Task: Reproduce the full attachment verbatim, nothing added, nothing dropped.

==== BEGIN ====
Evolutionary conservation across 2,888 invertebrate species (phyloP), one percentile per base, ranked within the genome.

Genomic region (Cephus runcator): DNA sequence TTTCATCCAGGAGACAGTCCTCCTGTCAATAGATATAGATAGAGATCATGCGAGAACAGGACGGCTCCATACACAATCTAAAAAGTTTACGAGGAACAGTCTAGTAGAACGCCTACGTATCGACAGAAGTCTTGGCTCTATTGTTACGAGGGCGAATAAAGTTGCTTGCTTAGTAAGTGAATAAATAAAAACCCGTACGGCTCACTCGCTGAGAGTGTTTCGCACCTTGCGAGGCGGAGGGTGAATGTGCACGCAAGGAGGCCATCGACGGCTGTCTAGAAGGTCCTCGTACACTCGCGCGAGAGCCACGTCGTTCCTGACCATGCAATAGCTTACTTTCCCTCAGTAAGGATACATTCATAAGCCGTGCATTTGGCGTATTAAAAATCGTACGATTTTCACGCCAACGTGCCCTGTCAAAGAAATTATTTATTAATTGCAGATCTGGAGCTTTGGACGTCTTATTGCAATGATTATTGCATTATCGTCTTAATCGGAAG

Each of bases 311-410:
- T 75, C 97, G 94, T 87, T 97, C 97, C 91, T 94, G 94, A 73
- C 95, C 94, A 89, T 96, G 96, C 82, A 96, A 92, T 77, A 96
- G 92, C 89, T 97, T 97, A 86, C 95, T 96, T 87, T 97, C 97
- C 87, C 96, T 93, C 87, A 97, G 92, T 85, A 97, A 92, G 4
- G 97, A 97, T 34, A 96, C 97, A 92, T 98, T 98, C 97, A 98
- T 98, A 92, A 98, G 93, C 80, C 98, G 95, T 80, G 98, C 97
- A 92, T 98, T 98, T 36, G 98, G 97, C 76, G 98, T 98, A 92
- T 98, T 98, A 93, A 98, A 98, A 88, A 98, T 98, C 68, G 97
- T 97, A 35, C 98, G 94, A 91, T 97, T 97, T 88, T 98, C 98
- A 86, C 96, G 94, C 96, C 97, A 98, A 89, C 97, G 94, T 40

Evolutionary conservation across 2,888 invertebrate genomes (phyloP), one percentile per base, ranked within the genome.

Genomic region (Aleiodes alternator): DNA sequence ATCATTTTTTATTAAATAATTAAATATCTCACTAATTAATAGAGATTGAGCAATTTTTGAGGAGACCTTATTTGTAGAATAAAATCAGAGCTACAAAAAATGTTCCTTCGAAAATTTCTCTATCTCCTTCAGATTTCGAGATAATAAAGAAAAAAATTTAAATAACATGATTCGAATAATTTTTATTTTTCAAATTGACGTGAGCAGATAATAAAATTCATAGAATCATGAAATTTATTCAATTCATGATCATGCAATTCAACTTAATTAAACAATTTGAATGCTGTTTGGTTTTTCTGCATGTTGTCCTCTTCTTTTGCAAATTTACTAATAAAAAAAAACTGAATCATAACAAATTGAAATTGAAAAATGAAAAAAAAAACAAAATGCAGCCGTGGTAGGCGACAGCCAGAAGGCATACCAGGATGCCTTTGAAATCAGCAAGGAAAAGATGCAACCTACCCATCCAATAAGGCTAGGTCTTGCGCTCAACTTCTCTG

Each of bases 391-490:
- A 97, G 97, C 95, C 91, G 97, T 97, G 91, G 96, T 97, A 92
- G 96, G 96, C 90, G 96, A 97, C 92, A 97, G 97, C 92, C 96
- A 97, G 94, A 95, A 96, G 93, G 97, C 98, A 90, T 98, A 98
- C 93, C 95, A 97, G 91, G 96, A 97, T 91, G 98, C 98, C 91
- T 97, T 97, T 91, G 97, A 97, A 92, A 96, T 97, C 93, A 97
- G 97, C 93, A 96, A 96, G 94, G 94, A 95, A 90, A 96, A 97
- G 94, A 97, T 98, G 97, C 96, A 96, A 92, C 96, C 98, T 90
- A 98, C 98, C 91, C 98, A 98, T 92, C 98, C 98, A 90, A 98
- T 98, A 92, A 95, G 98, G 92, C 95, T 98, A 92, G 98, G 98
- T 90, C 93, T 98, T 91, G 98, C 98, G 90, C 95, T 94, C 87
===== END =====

Evolutionary conservation across 2,888 invertebrate species (phyloP), one percentile per base, ranked within the genome.

Genomic region (Cephus runcator): DNA sequence TTTCATCCAGGAGACAGTCCTCCTGTCAATAGATATAGATAGAGATCATGCGAGAACAGGACGGCTCCATACACAATCTAAAAAGTTTACGAGGAACAGTCTAGTAGAACGCCTACGTATCGACAGAAGTCTTGGCTCTATTGTTACGAGGGCGAATAAAGTTGCTTGCTTAGTAAGTGAATAAATAAAAACCCGTACGGCTCACTCGCTGAGAGTGTTTCGCACCTTGCGAGGCGGAGGGTGAATGTGCACGCAAGGAGGCCATCGACGGCTGTCTAGAAGGTCCTCGTACACTCGCGCGAGAGCCACGTCGTTCCTGACCATGCAATAGCTTACTTTCCCTCAGTAAGGATACATTCATAAGCCGTGCATTTGGCGTATTAAAAATCGTACGATTTTCACGCCAACGTGCCCTGTCAAAGAAATTATTTATTAATTGCAGATCTGGAGCTTTGGACGTCTTATTGCAATGATTATTGCATTATCGTCTTAATCGGAAG

Each of bases 311-410:
- T 75, C 97, G 94, T 87, T 97, C 97, C 91, T 94, G 94, A 73
- C 95, C 94, A 89, T 96, G 96, C 82, A 96, A 92, T 77, A 96
- G 92, C 89, T 97, T 97, A 86, C 95, T 96, T 87, T 97, C 97
- C 87, C 96, T 93, C 87, A 97, G 92, T 85, A 97, A 92, G 4
- G 97, A 97, T 34, A 96, C 97, A 92, T 98, T 98, C 97, A 98
- T 98, A 92, A 98, G 93, C 80, C 98, G 95, T 80, G 98, C 97
- A 92, T 98, T 98, T 36, G 98, G 97, C 76, G 98, T 98, A 92
- T 98, T 98, A 93, A 98, A 98, A 88, A 98, T 98, C 68, G 97
- T 97, A 35, C 98, G 94, A 91, T 97, T 97, T 88, T 98, C 98
- A 86, C 96, G 94, C 96, C 97, A 98, A 89, C 97, G 94, T 40

Evolutionary conservation across 2,888 invertebrate genomes (phyloP), one percentile per base, ranked within the genome.

Genomic region (Aleiodes alternator): DNA sequence ATCATTTTTTATTAAATAATTAAATATCTCACTAATTAATAGAGATTGAGCAATTTTTGAGGAGACCTTATTTGTAGAATAAAATCAGAGCTACAAAAAATGTTCCTTCGAAAATTTCTCTATCTCCTTCAGATTTCGAGATAATAAAGAAAAAAATTTAAATAACATGATTCGAATAATTTTTATTTTTCAAATTGACGTGAGCAGATAATAAAATTCATAGAATCATGAAATTTATTCAATTCATGATCATGCAATTCAACTTAATTAAACAATTTGAATGCTGTTTGGTTTTTCTGCATGTTGTCCTCTTCTTTTGCAAATTTACTAATAAAAAAAAACTGAATCATAACAAATTGAAATTGAAAAATGAAAAAAAAAACAAAATGCAGCCGTGGTAGGCGACAGCCAGAAGGCATACCAGGATGCCTTTGAAATCAGCAAGGAAAAGATGCAACCTACCCATCCAATAAGGCTAGGTCTTGCGCTCAACTTCTCTG

Each of bases 391-490:
- A 97, G 97, C 95, C 91, G 97, T 97, G 91, G 96, T 97, A 92
- G 96, G 96, C 90, G 96, A 97, C 92, A 97, G 97, C 92, C 96
- A 97, G 94, A 95, A 96, G 93, G 97, C 98, A 90, T 98, A 98
- C 93, C 95, A 97, G 91, G 96, A 97, T 91, G 98, C 98, C 91
- T 97, T 97, T 91, G 97, A 97, A 92, A 96, T 97, C 93, A 97
- G 97, C 93, A 96, A 96, G 94, G 94, A 95, A 90, A 96, A 97
- G 94, A 97, T 98, G 97, C 96, A 96, A 92, C 96, C 98, T 90
- A 98, C 98, C 91, C 98, A 98, T 92, C 98, C 98, A 90, A 98
- T 98, A 92, A 95, G 98, G 92, C 95, T 98, A 92, G 98, G 98
- T 90, C 93, T 98, T 91, G 98, C 98, G 90, C 95, T 94, C 87